Park’s trails appeal to all kinds of bicyclists

TWENTYNINE PALMS, Calif. — Pumping the pedals up and down hills of rock-covered mountains while admiring the breath-taking high-desert landscape of Joshua Tree National Park is an invigorating way to exercise.

Joshua Tree offers bike riders miles of manageable bike trails full of views of the unique flora and fauna found in the park. The bike trails are perfect for bike riders who wish to train for races or who just want to relax. However, the trails are not meant for thrill seekers since biking is only allowed on paved or fire roads.

“Bikes are only permitted in roads that are open to vehicles. It is a service issue. They are still trying to work out some sort of service-wide policy across of the national parks about bikes. Until the policy is finalized, we cannot invest money to improve bike usage,” said Joseph Zarki, Joshua Tree’s chief of Interpretation.

Joshua Tree National Park has various trails for people to enjoy. Large groups are able to bike but they have to get a permit from the park (Photos by Rosa Orihuela).

The roads are not very wide and the older roads do not have wide shoulders, so it is not a good experience for a bike rider. If we add bike lanes on the road, the road gets a lot bigger and it impacts the environment. It is a trade-off. If we had wide roads, the turtles trying to cross will find it more dangerous,” he added.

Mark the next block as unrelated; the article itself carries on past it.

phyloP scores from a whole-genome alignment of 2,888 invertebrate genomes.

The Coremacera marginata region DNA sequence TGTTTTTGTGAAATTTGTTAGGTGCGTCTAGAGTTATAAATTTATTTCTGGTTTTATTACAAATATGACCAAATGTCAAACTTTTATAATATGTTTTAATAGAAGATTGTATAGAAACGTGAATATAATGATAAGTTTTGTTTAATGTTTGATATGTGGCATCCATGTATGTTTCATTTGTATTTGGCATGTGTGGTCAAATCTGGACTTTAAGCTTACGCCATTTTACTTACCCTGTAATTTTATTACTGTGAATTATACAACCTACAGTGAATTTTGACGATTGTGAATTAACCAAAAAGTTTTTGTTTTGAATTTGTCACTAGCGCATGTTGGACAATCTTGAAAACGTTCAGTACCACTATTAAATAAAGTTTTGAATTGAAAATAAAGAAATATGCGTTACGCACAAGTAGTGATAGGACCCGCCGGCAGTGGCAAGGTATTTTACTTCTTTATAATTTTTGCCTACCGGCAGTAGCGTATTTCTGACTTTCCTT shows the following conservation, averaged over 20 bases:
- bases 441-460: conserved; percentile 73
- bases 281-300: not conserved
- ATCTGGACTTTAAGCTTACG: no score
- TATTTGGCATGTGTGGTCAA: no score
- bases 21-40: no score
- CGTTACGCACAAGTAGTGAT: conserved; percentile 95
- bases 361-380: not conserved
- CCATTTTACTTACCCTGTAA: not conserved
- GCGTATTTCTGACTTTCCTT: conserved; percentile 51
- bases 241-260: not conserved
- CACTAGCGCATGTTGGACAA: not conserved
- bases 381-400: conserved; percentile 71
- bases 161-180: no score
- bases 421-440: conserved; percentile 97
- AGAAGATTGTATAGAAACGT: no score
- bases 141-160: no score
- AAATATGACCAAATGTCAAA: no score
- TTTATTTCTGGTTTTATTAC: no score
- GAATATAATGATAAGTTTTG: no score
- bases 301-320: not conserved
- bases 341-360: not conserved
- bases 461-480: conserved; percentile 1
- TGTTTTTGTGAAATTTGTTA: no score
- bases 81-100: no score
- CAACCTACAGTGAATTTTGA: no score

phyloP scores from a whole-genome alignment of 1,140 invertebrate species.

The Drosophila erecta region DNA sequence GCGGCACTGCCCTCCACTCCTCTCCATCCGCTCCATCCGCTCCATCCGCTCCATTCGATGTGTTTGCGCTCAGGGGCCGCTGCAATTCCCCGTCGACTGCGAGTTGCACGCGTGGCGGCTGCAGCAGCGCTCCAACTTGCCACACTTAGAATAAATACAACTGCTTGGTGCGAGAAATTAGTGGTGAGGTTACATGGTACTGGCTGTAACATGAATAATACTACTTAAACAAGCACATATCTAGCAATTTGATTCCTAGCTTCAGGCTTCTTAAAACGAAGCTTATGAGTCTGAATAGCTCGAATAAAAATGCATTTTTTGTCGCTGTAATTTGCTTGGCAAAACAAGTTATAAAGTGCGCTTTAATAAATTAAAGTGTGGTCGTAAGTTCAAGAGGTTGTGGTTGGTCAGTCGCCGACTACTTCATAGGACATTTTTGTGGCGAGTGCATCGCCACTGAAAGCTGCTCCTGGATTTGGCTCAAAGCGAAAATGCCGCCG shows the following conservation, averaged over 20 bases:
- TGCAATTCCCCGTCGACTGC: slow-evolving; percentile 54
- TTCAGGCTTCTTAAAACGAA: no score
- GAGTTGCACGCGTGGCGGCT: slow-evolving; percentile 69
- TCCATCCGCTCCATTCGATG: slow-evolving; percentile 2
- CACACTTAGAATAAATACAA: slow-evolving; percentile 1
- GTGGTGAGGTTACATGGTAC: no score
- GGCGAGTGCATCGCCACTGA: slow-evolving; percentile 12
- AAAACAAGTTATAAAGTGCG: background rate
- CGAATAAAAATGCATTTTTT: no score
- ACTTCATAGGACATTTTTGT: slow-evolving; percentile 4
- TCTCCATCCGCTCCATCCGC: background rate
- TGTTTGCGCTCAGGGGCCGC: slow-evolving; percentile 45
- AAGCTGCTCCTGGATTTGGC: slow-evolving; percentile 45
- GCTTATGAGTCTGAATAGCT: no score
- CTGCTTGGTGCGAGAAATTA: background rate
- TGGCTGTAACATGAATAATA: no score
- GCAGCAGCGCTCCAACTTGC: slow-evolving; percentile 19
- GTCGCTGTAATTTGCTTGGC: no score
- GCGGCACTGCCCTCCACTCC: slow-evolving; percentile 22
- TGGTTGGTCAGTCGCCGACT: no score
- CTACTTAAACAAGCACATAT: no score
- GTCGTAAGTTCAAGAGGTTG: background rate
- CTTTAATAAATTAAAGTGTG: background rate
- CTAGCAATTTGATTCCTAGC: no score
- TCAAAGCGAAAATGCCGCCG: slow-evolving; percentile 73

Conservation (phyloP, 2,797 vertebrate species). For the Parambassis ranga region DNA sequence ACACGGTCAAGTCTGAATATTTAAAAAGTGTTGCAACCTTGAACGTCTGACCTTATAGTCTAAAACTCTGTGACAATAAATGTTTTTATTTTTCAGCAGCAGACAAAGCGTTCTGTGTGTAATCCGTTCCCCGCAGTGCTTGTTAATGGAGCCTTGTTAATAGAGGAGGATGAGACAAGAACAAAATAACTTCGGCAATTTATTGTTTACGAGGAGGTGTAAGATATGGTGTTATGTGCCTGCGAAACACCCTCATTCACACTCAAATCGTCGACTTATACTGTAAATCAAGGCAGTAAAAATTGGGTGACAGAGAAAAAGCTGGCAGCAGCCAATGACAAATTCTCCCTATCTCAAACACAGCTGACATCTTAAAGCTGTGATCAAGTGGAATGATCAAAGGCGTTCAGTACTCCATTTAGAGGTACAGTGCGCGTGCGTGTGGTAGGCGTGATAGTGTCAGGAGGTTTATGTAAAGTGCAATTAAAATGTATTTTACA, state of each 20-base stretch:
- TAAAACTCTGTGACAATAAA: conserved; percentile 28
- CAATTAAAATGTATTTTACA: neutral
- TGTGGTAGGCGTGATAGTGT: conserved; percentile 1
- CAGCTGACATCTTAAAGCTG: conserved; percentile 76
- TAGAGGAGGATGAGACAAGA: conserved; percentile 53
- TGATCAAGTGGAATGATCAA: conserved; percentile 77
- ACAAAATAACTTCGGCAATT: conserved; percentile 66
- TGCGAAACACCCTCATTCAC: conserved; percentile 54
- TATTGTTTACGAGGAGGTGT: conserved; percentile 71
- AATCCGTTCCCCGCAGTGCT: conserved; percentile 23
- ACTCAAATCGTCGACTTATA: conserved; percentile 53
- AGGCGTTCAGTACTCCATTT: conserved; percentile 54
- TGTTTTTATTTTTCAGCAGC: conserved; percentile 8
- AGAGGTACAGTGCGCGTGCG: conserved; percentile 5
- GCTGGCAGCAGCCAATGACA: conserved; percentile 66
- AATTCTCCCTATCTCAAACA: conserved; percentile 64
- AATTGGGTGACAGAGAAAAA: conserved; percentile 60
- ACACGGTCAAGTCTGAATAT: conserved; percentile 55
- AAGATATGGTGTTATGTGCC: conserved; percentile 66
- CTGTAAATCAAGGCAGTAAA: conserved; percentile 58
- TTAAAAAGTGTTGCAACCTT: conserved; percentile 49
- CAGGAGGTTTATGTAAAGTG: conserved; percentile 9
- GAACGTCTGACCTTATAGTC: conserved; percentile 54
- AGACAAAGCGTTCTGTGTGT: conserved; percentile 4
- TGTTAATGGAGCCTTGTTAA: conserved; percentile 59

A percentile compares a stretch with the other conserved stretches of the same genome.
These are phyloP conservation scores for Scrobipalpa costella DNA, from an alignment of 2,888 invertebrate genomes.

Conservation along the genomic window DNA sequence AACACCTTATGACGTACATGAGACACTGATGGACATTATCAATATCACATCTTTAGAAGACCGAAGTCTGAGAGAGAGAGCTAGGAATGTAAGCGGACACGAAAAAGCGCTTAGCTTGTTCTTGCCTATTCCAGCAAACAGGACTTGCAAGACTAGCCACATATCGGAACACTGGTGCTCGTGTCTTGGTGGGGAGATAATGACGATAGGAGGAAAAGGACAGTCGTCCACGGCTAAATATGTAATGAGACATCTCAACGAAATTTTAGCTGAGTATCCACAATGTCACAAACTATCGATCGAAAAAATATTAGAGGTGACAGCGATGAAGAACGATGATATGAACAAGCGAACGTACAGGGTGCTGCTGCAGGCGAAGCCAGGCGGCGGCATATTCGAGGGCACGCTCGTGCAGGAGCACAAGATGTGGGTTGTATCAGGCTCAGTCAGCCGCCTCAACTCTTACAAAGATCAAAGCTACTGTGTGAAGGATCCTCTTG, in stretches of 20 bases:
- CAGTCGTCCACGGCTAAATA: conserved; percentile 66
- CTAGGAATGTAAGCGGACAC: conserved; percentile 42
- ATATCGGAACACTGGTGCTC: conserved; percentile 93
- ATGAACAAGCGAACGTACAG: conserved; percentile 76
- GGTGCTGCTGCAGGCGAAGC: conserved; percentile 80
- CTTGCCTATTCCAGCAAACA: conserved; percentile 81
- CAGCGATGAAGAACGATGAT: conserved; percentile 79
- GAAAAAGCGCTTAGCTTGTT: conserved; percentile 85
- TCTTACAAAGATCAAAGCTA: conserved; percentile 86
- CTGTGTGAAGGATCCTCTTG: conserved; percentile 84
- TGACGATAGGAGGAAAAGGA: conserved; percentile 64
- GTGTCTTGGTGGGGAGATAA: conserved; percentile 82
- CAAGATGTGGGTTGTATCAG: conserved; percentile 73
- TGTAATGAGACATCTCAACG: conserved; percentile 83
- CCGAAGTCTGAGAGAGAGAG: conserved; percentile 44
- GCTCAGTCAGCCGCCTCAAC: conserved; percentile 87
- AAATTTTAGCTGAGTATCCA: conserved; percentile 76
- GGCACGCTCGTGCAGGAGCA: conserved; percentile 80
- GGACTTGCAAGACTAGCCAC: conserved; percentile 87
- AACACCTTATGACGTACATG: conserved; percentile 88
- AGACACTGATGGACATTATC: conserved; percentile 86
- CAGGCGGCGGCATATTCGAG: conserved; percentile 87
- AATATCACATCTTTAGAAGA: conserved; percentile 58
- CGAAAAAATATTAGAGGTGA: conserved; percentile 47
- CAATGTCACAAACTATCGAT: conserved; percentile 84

Joshua Tree bike trails may not get the adrenaline pumping for some bike riders, but they do offer a pleasant biking experience. Bikers can explore desert plants and animals up-close in an environment that is out of this world. It is an unforgettable biking experience unlike any other.

“I ride through the bike lane to Cottonwood and I never had an issue. No requirements of skill, just wear a helmet. I like going downhill and uphill in Cottonwood. It is a nice ride,” said Pam Tripp, lead ranger for Cottonwood and Night Sky Program ranger.

Bike riders need to stay on established roads to protect the park’s natural features.

Bike riding is a family activity that everybody can do in Joshua Tree. Most bike roads are easy to moderate so everyone can enjoy a ride through the park.

Bicycle tire tracks on the open desert can last for years and can seriously spoil the landscape. Southern California has many places that offer legal single tracks, but Joshua Tree is not one of them. Bike riders who venture on backcountry trails will do a considerable damage to the environment.

Roads that are open for bike riders are narrow with soft shoulders.  It is important to pay close attention when rounding corners since curves, boulder piles and Joshua trees restrict the vision of the road.

Since bike riding is heavily restricted, it is not as popular as other activities but it stills draws large crowds.